Rabbi Ted Falcon, PhD, one of the pioneers of contemporary Jewish and interfaith spirituality, is a writer, teacher, and spiritual counselor in private practice. David Blatner is an award-winning author of 15 books, including Spectrums: Our Mind-Boggling Universe From Infinitesimal to Infinity.
We're amazed by how many people have become interested in Judaism in recent years. Some people interested in Judaism are in search of meaningful connections to the past. Some have a hunger for deeper understanding and ritual, a longing for something precious to pass on to their children, something nourishing and loving to live by. For many Jews (and non-Jews, too) this has meant exploring the rich tapestry of Judaism - some discovering the religion for the first time, others re-examining the lost or forgotten traditions from their youth.
For non-Jews, perhaps this interest follows an increasing awareness of the significance of Judaism as the source and inspiration for both Jesus and the "Old Testament." People seem to have a greater openness these days to appreciating the depth of Judaism without seeing it as a threat to other faiths.
For Jews, perhaps this resurgence of interest stems from a community recovering from Holocaust horrors and rediscovering that the faith and practice still exist. Certainly, much of the interest seems to come from the increasing realization that Judaism has much to offer in the mystical, meditative, and spiritual realms.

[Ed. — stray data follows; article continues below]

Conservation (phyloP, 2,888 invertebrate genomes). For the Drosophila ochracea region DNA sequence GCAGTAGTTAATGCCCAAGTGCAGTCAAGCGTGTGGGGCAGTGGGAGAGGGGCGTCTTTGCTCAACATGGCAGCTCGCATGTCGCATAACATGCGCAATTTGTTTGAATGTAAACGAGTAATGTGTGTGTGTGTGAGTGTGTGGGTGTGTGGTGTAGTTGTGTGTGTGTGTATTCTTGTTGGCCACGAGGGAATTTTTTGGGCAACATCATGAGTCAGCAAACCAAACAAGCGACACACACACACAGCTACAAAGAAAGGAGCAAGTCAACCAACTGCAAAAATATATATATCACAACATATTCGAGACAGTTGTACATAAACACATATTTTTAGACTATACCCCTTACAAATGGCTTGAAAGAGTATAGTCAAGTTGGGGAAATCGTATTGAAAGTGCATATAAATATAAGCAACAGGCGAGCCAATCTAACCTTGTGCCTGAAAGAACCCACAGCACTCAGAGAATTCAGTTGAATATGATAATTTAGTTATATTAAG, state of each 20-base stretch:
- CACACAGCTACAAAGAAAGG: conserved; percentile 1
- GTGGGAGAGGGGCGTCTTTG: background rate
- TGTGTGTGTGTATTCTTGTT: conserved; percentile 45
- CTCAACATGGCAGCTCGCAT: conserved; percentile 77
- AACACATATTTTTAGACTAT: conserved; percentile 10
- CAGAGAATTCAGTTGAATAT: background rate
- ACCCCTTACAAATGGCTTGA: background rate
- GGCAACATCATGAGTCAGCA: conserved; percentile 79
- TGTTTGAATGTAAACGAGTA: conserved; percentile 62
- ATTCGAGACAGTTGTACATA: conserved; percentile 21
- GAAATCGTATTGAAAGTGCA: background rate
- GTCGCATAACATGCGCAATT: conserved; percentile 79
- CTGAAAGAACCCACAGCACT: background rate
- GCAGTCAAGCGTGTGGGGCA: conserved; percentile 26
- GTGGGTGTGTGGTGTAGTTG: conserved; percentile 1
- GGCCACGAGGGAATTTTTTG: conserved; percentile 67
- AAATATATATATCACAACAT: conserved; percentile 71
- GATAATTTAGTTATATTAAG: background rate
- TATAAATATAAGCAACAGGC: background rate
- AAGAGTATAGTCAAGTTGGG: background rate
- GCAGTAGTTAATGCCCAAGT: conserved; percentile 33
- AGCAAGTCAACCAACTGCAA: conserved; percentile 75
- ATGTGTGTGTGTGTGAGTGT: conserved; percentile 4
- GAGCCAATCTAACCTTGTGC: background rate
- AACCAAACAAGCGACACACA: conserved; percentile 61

About This Book
The problem facing many people interested in Judaism is that the vast majority of Jewish books on the market today either tackle one particular subject in great depth (such as 300 pages just on the holiday of Sukkot), or they approach Judaism from an orthodox perspective ("These are the 613 things you should do if you know what's good for you"). We don't find anything wrong with either of these approaches, but we want to offer something different. We believe that even a subject as deep and important as Judaism can be fun to read about. And the more you find out about the subject, the more fun it is.
With that in mind, we offer you Judaism For Dummies. Wherever you're coming from - whether you're interested in the religion or the spirituality, the culture or the ethnic traditions - this book offers you a glimpse into Judaism that you've never seen before, one that helps you appreciate what all the excitement is about.
Even better, we've packaged all this great information in easy-to-read chapters that are organized in easy-to-access chunks.
Conventions Used in This Book
We use practices throughout this book that might take some getting used to. First, when we discuss dates, we don't use BC and AD, because they're based on Christian theology. Instead, we use BCE ("Before the Common Era") and CE ("in the Common Era").